Static code analysis – check. Scanning for vulnerable components – sure. Dynamic application testing – check. Penetration testing – check. Too many security testing reports – check! If you have invested in application security but feel like you are getting lost in all the reports, and you are not sure if you are making progress, Application Security Orchestration and Correlation (ASOC) is something for you.
ASOC tools combine two essential elements of application security management. In essence, they integrate testing results from multiple sources, and correlate and prioritize the findings, allowing you to orchestrate security testing in a CI/CD pipeline. The tools focusing on the orchestration and automation part can also be found with the term Application Security Testing Orchestration (ASTO). In contrast, those doing data ingestion and correlation are often called Application Vulnerability Correlation (AVC) tools. Let's see what's behind these terms.
Application Security Orchestration and Correlation provides a unified view
The application security business does not lack tools for sure. The industry has taken huge leaps, and you can automate quite a bit of testing, and there are numerous tools to choose from, both open-source and commercial. First of all, static analysis tools check weaknesses from your source code. Secondly, there are dynamic testing tools that attempt to misuse your running application or instrument their run-time behavior to spot anomalies. On top of that, you can have scheduled vulnerability scans and regular penetration tests. Some tools integrate into your bug tracking systems, but typically, you will end up with loads of PDF reports. You need to bounce these reports back and forth between teams and handle appendices and updated versions of these documents. Especially with a large number of teams, you'll quickly end up in a situation where nobody knows what exactly has been scanned, what were the results and did somebody ever do anything about them.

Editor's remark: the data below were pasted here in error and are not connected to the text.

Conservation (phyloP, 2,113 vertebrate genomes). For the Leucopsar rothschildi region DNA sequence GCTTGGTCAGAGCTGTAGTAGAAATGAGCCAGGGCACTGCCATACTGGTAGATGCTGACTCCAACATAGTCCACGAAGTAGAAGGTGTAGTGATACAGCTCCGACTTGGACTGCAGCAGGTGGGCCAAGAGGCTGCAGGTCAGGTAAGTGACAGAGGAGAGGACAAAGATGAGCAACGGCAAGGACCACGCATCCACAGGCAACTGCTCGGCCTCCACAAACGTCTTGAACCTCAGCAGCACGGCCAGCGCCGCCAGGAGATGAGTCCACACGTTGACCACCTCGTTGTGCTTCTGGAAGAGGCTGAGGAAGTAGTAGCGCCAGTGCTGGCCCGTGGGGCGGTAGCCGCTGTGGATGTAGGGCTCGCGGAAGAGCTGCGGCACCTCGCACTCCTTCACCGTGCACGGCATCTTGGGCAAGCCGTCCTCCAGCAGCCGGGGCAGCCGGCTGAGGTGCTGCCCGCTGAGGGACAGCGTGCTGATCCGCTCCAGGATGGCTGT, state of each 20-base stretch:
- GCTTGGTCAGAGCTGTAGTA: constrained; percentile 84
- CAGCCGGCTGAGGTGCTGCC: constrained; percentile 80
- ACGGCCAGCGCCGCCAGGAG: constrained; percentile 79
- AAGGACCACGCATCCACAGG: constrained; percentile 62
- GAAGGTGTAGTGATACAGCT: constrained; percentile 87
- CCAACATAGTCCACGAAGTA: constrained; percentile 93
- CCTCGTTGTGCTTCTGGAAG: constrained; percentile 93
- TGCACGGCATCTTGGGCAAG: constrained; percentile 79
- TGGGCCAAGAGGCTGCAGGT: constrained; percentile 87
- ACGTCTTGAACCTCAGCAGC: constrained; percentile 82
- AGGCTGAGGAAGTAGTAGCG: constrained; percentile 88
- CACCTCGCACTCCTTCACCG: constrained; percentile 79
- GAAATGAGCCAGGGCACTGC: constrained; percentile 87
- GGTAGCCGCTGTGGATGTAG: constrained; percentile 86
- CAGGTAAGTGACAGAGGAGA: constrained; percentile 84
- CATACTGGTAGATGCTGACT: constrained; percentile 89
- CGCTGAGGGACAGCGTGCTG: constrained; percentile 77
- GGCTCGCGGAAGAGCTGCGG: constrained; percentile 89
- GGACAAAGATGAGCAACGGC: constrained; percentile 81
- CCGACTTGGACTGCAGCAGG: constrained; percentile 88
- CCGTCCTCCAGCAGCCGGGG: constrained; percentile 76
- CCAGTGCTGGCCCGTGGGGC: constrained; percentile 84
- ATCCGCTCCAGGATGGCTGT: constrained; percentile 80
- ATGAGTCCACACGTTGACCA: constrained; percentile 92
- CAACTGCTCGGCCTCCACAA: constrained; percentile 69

One of the main benefits of ASOC is that you can view all these reports in one tool. Several tools are likely to report about the same weakness, and the issue might have been fixed in later scans. You can see the current status easily without duplicate information and view history and trends if you need to. You can also check that the scans have been run timely and as agreed. In addition to providing technical information for developers and security specialists, many tools offer more risk-based dashboards for decision making.
Another thing is the classification of findings. Some reports will give you a score from low to critical, while others use the Common Vulnerability Scoring System (CVSS) with a severity score from 0 to 10. The tool that automatically sets the severity level may lack knowledge of the testing target: is it a publicly available system, accessible only privately, or what kind of information it contains. For these reasons, the CVSS score does not give you the whole truth either. ASOC tools can normalize the findings, so prioritization becomes easier.